Edmonton-based Flair Airlines has quietly dropped many routes to Florida at the end of the month due to what the company calls “operational reasons.” Affected passengers in Edmonton and Winnipeg were advised of the change by e-mail Tuesday, and told their reservations were cancelled.
While no details were available, Flair’s on-line reservation system no longer showed flights from Edmonton to Miami, Orlando, or Palm Springs, California after next week. Flights to Las Vegas and Phoenix-Mesa could still be booked.
Fights aboard the ultra low-cost carrier from Winnipeg to St. Petersburg, and Miami, and from Toronto to Miami also appear to have been cut and were no longer available.
Flair told Western Aviation News in an e-mail:
“Flair can confirm that we are suspending seasonal service to some US destinations beginning February 28th. We are in the process of contacting all affected passengers and providing them with full refunds or, for those who have already started their journey, alternative travel arrangements on other airlines.
Flair’s Canadian flight network is unaffected by these changes to our trans-border services.”
Hi Kate, thanks for the note. Due to operational reasons, we had to make some unforeseen schedule changes to some of our US routes. Can you please send us a direct message with your reservation number and we can look into this further?— flair airlines (@FlairAirlines) February 19, 2019
“Flair cannot just walk away from its contract with its passengers,” said Gabor Lukacs, Founder and Coordinator of Air Passenger Rights, an independent advocacy organization. “A deal is a deal.
“It is not like there is a snow storm or act of war or some kind of reason outside of Flair’s control. They may choose to cancel flights but then they have to compensate passengers for all of the damages they are incurring.”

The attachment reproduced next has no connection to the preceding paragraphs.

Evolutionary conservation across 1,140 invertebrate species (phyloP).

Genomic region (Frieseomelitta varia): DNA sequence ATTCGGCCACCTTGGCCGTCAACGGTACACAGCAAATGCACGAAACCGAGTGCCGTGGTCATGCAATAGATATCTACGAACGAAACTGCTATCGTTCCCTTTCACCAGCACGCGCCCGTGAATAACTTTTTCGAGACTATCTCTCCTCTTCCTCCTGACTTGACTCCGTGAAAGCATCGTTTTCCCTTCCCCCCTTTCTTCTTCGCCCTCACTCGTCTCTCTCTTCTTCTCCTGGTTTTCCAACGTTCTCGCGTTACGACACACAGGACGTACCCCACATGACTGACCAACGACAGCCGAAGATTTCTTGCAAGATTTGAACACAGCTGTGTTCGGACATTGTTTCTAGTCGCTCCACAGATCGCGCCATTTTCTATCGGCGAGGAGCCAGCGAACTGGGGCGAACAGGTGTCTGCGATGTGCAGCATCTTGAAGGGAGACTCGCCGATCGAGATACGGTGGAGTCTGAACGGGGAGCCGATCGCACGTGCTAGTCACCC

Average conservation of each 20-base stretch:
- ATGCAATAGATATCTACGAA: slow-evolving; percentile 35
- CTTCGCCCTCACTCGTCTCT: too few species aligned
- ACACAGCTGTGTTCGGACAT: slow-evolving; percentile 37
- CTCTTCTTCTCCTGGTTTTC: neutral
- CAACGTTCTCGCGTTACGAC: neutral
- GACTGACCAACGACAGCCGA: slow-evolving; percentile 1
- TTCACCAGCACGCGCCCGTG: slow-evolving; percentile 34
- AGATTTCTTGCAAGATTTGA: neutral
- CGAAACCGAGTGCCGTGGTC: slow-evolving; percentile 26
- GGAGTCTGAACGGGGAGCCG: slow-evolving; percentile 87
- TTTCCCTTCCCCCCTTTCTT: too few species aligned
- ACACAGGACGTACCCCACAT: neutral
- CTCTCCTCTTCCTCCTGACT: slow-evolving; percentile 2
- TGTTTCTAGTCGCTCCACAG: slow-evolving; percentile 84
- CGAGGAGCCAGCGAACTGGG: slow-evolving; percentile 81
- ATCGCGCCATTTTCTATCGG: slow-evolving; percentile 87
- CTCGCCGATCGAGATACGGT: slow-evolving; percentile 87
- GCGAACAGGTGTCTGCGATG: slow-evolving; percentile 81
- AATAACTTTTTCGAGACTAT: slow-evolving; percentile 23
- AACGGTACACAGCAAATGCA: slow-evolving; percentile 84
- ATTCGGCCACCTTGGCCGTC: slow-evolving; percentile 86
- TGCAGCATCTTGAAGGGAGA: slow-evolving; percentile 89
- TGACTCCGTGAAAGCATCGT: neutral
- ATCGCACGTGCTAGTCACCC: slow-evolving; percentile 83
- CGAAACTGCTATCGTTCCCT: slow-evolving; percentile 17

That could mean rebooking passengers on other airlines or offering full compensation.
“People have taken time off from work, they have already made commitments, and Flair will be on the hook for all that,” said Lukacs.
“This strikes me as a case of a fundamental breach of the contract. So Flair cannot rely on its terms and conditions which may say otherwise… It is not a case of flight cancellation, it is a case of complete non-performance, we don’t fly now and not later.
“The smart thing for Flair would be to offer to rebook passengers on other airlines’ flights.”
Lukacs has consulted for Flair on air passenger rights, and so he said he did not make his comments lightly.
“I certainly encourage Flair to do the right thing,” he said. “If they were not doing the right thing, I would encourage passengers to sue Flair. No question.”
One affected passenger, Abdul Koroma, said he was satisfied by Flair’s response to the cancellation.
Flair recently revealed a new look for its aircraft, with the head of the growing airline telling a small gathering at its Edmonton base “it’s not easy being green.”
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